Picking A Good Puppy
Assuming youíre a rookie at this and are looking strictly for a nice pet. These are only guidelines; taking a more experienced person with you is also a good option.
Letís start with what puppy NOT to pick. NEVER take a sick puppy. A good breeder would never sell you one anyway, so right away you know that one who would doesnít care about you, the puppy or the financial and emotional investment you make. DONíT take a puppy that growls at you. That DOES NOT mean they will make better watchdogs! The growling is either dominance or fear induced, neither of which is easy or acceptable to live with. These are the dogs that bite for all the wrong reasons. Donít take the puppy that cringes from your touch, wonít come to you or avoids involvement with the rest of the litter and/or owner. If the whole litter is like that, GO SOMEWHERE ELSE. There are many good puppies out there, be patient.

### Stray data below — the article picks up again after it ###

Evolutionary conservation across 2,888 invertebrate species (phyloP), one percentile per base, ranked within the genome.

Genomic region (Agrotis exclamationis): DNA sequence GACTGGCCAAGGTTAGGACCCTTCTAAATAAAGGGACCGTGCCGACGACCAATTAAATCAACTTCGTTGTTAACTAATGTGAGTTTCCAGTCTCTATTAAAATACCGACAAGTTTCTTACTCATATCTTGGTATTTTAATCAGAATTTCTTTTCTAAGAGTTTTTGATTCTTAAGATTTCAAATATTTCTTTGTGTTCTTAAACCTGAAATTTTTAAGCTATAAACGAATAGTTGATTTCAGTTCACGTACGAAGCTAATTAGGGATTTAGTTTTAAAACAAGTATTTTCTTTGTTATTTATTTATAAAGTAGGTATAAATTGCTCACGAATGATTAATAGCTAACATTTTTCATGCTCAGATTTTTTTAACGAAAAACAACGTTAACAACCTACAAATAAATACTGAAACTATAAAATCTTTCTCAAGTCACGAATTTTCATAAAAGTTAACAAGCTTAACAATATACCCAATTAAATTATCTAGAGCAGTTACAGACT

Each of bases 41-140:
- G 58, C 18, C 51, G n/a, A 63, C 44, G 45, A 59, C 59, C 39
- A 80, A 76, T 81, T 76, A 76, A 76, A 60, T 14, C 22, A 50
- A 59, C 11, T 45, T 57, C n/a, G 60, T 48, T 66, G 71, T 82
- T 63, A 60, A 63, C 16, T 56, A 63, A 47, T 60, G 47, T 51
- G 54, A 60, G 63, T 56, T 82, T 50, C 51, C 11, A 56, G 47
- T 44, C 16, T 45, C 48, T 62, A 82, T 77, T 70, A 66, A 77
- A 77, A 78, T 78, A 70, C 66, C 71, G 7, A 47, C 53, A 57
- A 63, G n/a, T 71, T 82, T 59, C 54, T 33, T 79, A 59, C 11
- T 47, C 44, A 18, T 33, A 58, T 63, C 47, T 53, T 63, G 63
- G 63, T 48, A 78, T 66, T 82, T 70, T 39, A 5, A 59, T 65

You may pay more for a correctly bred and socialized pup, but it will be cheaper than paying for behavioural and health problems later on. The pup you pick should not be afraid to climb on you, should try to lick you (not bite!) and be willing to follow you around. When you pick him/her up he/she may struggle but should soon settle down and try to lick or paw you. A pup that bites and/or violently struggles, who freezes and/or avoids eye contact is unsuitable as a pet. Avoid pups who run away from loud noises and wonít come back to investigate. Toss a piece of paper or ball; a puppy that brings it back to you will be a joy to train. Pick up your pup at 10-12 wks., the optimum age. Of course meet the parents; the puppy cannot be anything other than the genetics dealt to him, modified and enhanced (for good or bad) by the environment and socializing given to him. Pick the GOOD puppy that LIKES YOU BEST!